The impact of Mayo (March 2012) and Myriad (June 2013) is not visible in the above chart, mainly because the number of applications relating to computer-implemented subject matter, including business methods, is much higher than the number relating to genetic technology and diagnostic methods.  Any Mayo/Myriad effect is therefore swamped by the Alice/Bilski effect.  Additionally, I have seen biotechnology cases in which Alice is cited, because it is the most recent decision and includes a summary of general principles applicable to all subject matter, whereas Mayo and Myriad are unlikely to be cited in software or business method cases.

Breakdown of Subject-Matter Rejections

In order to better illustrate the relative impacts of Bilski, Myriad, Mayo and Alice, the chart below shows the citation rates of each of these cases in 101-rejections, as classified in the dataset.  Again, ‘rates’ here are relative to the total number of Office Actions that include a statutory rejection.
101 Rejection Rate Breakdown - Monthly
Bilski and Myriad both resulted in a similar pattern of an initial rise in rejections, followed by a peak and steady decline.  It is likely that there are two contributions to this effect, from applicants and examiners respectively.  On the applicant side, I would expect that awareness of the relevant cases would result in some ‘hopeless’ applications being abandoned, while others would be amended (or initially filed) to include more-defensible claims in light of the Court’s reasoning.  Additionally, examiners could be expected initially to err on the side of rejection, but over time to become more confident in applying the law to cases with allowable claims.

The effect of Mayo and Alice, however, has been quite different.  Neither has shown any net decline as a basis for 101-rejections.  Alice-based rejections showed some reduction following an initial steep rise, but more recently have returned to a similar rate to when the Court first issued its decision.  Mayo-based rejections exhibited a temporary peak and decline around 2014-2015, but aside from this ‘blip’ have been increasing overall since the decision issued.  These trends are disturbing, in that they suggest that little progress is being achieved in consistency and comprehension of the law as set out in either Mayo or Alice by examiners or applicants (or, more to the point, their attorneys).  Clearly, applicants are continuing to put forward, and argue for, claims, while examiners are continuing to reject them at similar or increasing rates.

In this context, it is notable that none of the traces in the above chart exhibit any significant response to updates to USPTO examination guidance on subject matter eligibility that were published in July 2015 and May 2016.  The purpose of this guidance is to assist examiners, and the purpose of publishing it is to inform applicants of the way in which the USPTO is applying the law in examination.  This should result in improved understanding and consistency in decision-making by examiners and applicants.  This should in turn cause a reduction in rejections, either because examiners and applicants are more able to agree on allowable subject matter, or because applicants elect to abandon applications that stand little chance of allowance under the guidance.  Neither appears to have happened, which suggests that the guidance may not be as helpful as it is intended to be.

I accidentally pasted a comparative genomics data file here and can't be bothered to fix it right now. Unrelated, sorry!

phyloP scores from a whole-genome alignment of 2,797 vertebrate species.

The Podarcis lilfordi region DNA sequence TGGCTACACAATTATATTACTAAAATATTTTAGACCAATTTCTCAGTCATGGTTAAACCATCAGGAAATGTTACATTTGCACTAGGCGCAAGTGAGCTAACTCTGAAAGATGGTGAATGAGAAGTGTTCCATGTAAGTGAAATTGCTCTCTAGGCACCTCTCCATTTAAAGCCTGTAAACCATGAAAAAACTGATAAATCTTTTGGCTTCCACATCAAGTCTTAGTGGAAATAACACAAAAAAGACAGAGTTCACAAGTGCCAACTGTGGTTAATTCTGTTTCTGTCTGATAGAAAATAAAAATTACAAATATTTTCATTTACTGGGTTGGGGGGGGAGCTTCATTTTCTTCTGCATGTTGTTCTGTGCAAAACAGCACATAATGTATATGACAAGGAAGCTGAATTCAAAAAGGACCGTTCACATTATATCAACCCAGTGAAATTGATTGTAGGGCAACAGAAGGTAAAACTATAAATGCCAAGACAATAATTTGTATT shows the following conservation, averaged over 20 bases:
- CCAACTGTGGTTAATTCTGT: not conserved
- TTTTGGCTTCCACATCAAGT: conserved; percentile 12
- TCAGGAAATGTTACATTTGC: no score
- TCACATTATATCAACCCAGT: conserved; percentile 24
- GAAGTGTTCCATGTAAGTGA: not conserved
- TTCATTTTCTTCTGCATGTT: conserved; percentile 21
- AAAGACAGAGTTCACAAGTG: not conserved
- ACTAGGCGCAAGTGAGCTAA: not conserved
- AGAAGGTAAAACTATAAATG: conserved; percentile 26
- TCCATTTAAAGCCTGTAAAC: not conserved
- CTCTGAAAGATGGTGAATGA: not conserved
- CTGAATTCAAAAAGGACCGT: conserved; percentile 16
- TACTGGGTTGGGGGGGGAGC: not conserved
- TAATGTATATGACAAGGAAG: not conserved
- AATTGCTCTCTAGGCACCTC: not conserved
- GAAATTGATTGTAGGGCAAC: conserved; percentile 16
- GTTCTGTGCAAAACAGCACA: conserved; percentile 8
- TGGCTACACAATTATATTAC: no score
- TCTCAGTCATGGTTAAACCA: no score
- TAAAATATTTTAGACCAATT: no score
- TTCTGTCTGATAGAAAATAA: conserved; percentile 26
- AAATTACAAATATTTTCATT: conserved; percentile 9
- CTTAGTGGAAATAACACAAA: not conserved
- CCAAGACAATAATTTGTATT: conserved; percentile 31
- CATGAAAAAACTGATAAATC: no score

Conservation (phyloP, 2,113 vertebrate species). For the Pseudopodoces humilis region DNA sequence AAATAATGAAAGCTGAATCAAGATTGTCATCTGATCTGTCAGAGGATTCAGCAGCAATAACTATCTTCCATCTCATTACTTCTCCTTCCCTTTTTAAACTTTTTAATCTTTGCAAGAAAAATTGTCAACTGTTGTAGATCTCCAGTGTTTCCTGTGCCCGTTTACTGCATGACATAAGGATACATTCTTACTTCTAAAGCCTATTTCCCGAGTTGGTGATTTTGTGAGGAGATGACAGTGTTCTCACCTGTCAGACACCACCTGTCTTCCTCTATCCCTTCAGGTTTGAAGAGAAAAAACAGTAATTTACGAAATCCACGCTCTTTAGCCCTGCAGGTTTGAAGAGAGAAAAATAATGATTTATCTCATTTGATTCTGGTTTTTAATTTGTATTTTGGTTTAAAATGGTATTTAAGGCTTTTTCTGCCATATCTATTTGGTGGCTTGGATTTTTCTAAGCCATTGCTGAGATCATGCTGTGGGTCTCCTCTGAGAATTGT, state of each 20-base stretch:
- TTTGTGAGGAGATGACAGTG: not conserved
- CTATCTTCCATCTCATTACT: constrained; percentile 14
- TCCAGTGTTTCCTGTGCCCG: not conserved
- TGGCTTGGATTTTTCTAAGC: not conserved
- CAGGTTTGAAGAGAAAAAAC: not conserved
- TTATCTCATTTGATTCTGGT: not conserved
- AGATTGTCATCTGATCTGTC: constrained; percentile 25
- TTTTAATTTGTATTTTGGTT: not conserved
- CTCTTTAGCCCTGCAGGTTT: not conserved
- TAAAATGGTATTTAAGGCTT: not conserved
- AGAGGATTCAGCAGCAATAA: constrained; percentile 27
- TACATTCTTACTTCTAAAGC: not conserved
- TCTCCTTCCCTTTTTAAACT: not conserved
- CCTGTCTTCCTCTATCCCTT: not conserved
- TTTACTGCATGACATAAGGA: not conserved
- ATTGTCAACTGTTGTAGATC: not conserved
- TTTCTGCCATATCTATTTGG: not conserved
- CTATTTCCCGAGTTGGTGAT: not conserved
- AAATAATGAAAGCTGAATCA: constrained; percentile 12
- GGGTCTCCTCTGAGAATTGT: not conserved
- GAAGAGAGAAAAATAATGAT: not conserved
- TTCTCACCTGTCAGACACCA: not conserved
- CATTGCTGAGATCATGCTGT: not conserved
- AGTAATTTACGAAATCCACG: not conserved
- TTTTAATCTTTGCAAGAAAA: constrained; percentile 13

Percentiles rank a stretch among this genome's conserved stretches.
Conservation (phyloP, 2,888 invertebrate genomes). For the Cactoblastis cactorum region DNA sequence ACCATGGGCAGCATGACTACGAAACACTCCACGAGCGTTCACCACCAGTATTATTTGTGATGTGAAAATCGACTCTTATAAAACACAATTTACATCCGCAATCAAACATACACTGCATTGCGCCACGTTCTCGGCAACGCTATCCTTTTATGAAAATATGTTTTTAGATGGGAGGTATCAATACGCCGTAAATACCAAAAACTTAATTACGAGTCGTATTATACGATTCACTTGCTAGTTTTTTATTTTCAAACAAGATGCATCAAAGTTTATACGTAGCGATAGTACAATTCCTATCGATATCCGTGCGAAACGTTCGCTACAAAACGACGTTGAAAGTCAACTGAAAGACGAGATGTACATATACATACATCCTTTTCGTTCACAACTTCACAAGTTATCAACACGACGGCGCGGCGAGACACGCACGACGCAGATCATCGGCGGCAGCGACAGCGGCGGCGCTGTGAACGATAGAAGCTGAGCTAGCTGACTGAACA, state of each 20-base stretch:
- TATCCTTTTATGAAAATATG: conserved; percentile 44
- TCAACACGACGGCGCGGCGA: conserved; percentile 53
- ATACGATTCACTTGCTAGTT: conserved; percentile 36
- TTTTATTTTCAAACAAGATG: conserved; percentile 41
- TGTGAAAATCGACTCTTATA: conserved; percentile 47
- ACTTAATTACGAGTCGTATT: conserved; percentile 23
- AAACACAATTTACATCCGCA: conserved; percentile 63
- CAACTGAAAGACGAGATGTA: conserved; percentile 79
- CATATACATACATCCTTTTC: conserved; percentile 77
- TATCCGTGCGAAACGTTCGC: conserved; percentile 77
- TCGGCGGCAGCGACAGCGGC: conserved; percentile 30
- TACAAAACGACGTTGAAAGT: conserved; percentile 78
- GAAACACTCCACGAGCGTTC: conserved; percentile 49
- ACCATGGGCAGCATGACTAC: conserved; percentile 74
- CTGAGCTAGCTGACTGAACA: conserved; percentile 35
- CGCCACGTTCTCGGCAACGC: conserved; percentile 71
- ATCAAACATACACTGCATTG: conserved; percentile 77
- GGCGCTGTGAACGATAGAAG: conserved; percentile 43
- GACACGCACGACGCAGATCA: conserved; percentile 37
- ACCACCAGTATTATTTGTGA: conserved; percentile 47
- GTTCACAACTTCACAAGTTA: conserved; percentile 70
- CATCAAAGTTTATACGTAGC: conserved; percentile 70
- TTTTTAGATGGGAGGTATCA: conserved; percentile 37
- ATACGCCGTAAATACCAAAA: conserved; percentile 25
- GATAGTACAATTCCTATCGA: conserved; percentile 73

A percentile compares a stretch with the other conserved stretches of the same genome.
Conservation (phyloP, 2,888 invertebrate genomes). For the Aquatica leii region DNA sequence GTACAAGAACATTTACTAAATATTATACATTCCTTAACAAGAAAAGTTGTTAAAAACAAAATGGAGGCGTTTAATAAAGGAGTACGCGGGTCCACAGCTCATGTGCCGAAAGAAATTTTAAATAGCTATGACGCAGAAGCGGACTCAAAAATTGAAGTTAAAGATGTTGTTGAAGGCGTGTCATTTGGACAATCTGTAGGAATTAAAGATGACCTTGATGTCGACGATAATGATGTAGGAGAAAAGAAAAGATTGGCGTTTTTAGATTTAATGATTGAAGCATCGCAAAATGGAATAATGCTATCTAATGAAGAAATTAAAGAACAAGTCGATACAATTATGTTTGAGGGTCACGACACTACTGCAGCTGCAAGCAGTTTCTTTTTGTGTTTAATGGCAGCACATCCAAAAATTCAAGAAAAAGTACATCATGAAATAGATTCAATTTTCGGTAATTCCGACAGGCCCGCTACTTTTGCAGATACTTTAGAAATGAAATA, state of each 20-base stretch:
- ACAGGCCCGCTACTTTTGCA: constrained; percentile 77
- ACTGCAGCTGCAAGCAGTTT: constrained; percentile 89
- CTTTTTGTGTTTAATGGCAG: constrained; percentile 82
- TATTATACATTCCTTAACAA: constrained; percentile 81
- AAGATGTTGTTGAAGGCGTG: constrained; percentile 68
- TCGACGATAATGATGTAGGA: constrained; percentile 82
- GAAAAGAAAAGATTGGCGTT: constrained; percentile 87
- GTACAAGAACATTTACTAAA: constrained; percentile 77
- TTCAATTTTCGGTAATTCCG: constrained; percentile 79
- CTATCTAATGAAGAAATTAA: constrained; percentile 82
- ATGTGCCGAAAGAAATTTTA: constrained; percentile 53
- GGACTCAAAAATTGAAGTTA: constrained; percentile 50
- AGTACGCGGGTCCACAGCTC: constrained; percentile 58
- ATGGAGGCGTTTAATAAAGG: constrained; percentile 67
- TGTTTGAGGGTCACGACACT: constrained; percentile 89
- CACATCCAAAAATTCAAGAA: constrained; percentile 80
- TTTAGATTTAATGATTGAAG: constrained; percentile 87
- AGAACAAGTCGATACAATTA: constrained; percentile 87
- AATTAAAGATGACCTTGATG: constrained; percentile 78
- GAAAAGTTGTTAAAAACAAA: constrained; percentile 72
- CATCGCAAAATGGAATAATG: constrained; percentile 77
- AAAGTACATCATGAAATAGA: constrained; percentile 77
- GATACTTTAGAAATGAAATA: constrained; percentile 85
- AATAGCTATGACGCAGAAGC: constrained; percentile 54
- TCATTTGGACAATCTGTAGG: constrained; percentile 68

Biotechnology v Computer/Business Rejections

Broadly speaking, the Bilski/Alice and Myriad/Mayo decision-pairs are applicable to disparate fields of endeavour, i.e. computers/business methods and diagnostics and/or biotechnology respectively.  It is apparent from the previous chart that Alice largely displaced Bilski as a basis for rejection.  Myriad and Mayo seem to have been more complementary, although over time Mayo-based rejections have increased while Myriad-based rejections have declined. 

To illustrate the overall effect of the two pairs of decisions, the chart below shows the combined rates for each pair. 
101 Rejection Rate - Combined - Monthly
The chart confirms that subject-matter rejection in diagnostics and biotechnology continue to rise despite increasing applicant and examiner experience with applying the law.  Furthermore, following what appears to have been a decline in Bilski/Alice-based rejections of computer-implemented and/or business method inventions, these have more recently risen back to post-Alice levels.

Conclusion – Is Eligibility Law a Complete Mess?

In my opinion, the most troubling thing about the data presented in this article is that rates of rejection based on Alice and Myriad do not appear to be in decline.  Rejections based on Bilski and Mayo show the behaviour that I would logically expect, i.e. an initial increase, resulting from the immediate change in understanding of the law caused by the Court’s decision, followed by a decline, as examiners and applicants alike become more familiar with the law, and confident in applying it to their own cases.

The fact that this is not happening with Alice and Myriad strongly suggests that the law set out in these decisions is largely unworkable, in the sense that different minds are unable to agree on what it means, or how to apply it in particular concrete cases.  The issuance of a number of subsequent cases by the Court of Appeals for the Federal Circuit (which seems to be just as confused and divided as everyone else), and the development of USPTO guidelines, do not appear to have had any positive impact on the situation.

And, as I pointed out in recent article, the situation does not appear to be any better in Australia.

In short, the law relating to subject-matter eligibility is a complete mess, at least in the US and Australia, with no signs of any significant improvement on the horizon.  And if there is one thing that is bad for investment in innovation and the commercialisation of intellectual property, it is uncertainty.  A patent system that contributes to uncertainty is thus one that is destined to fail in its primary objective of incentivising innovation.

  1. The USPTO Patent Application Office Actions Research Dataset;
  2. Paper describing the dataset: USPTO Economic Working Paper No. 2017-10, USPTO Patent Prosecution Research Data: Unlocking Office Action Traits [PDF, 875kB]